Unemployment Insurance Benefits Explained
The ordinary worker normally relies from their wages for their daily grind. Chances are when these workers suddenly lost their means of living; they have no more left for themselves but savings that normally dries up as bills continue piling up.
In today’s hard times, unemployed workers mostly end up broke before they could even find a suitable job. This is where the government comes in for the rescue through the aid of Unemployment Insurance (UI) benefits.
Unemployment Insurance (UI) benefits are temporary aid provided by the local unemployment agency to its jobless citizens who were out of work through no fault of their own. This unemployment compensation is used to offset the amount of wages lost during the period of unemployment until the worker finds suitable employment.
The funds that are used to compensate the unemployed were taken from the Unemployment Insurance (UI) taxes that are paid for by their employers under the Federal Unemployment Tax Act (FUTA) which authorizes the Internal Revenue Service (IRS) to collect an annual federal employer tax which will be used to fund state workforce agencies. The Federal Unemployment Tax Act (FUTA) will then cover the costs of administering the Unemployment Insurance Job Service programs in all states.
This means, that no money is being taken from the workers salaries. If an employee’s employer is paying unemployment tax, such is called covered employment and after some tenure at work, the employee may collect unemployment benefits provided that eligibility requirements are met.
There is another type of employment that does not entitle a worker from receiving unemployment benefits and that is called uncovered employment and such are the workers of non-profit institutions. These organizations are not covered by unemployment tax law therefore they don’t pay unemployment tax which is used to fund unemployment benefits.
Unemployment Benefits Eligibility
There are certain requirements that each state requires for applicants in order to receive unemployment benefits however in most cases, they are mostly the same in scope. Self-employed individuals are automatically disqualified from receiving unemployment benefits. Partially employed or those that had been working in reduced hours than normal whose earnings as well have been reduced as a result may be eligible. Totally unemployed workers can initially apply for unemployment insurance benefits but this doesn’t mean that they are automatically eligible and can receive benefits because the reason for separation is normally looked upon and investigated by the unemployment office.
The cause of unemployment must be favorable and should not be a result of misconduct or improper behavior or insubordination.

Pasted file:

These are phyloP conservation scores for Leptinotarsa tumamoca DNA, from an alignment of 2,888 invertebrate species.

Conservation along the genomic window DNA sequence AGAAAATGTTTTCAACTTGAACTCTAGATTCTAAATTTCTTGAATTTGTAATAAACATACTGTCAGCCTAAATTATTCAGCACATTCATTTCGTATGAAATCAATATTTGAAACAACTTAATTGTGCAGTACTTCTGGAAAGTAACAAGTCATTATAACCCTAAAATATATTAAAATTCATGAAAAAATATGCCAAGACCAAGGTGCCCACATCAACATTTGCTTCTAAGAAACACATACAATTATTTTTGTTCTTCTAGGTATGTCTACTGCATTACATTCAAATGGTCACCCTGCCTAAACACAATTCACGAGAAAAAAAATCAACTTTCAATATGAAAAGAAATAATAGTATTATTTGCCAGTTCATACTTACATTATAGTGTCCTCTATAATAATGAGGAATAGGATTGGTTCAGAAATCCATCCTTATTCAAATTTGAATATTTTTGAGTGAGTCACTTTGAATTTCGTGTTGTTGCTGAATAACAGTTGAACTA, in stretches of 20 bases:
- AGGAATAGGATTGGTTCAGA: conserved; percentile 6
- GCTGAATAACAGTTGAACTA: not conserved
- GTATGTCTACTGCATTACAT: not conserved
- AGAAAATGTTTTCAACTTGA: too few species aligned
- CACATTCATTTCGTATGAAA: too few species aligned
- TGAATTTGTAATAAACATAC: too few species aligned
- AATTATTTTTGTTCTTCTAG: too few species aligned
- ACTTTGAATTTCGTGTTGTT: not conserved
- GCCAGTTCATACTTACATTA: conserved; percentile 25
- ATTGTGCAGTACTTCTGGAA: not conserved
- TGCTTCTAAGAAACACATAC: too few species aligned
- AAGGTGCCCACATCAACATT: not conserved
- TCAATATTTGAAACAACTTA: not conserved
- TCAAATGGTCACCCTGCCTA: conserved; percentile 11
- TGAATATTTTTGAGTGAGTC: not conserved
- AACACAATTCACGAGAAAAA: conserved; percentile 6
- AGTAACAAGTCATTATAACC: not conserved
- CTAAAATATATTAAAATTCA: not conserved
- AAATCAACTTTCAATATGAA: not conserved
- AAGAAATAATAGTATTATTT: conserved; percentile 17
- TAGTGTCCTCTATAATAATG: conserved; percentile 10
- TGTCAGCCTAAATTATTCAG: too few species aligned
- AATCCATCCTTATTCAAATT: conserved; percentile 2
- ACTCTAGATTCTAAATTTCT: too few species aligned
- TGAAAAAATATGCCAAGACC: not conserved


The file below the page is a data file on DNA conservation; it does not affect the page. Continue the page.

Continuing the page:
Other than having a graceful exit from work, tenure from work is also looked upon to determine monetary eligibility which means, an applicant for unemployment insurance must have accumulated paid wages under covered employment which is normally computed as the base period or the fourth of the last five quarters of the calendar year at the time of filing.
Each state uses this same principle but may differ in terms of qualified wages earned as an eligibility requirement. Once monetary eligibility is established, the applicant can now file for unemployment benefits then other criteria will follow before unemployment compensation is released.
Unemployment Insurance Benefits Application Process
It normally takes two weeks before unemployment compensation begins with the first week being the waiting period which is not paid retroactively and the second being the time lag between eligibility for the program and the first actual payment.
Claims normally start through filing at a local unemployment office or online through the states’ unemployment office website when available.
Eligibility of claims are normally determined first, by monetary eligibility or the length of tenure and wages paid under covered employment, second, the reason for separation from work, and lastly, the availability to accept work at any time when required, the ability to do the work meaning physical and mental condition must not hinder an applicant from taking work, and the last important thing is that the claimant must be actively seeking work.
Passing these requirements does not end after receiving your first unemployment compensation pay because a claimant must determine eligibility each week in order to get continuous benefits.
Unemployment Insurance recipients must disclose all earnings they receive each week and must register with the unemployment office’s reemployment services and trainings when required and must not refuse job offers for no compelling reason, otherwise benefits will be denied.
These are just some of the basic details about Unemployment Insurance (UI) benefits that would serve as a guide to unemployed workers out there who badly needs a lift.
For more updates and to take advantage of our free ebook in surviving the challenges of being unemployed, simply fill-out the form on the upper right hand corner of this page.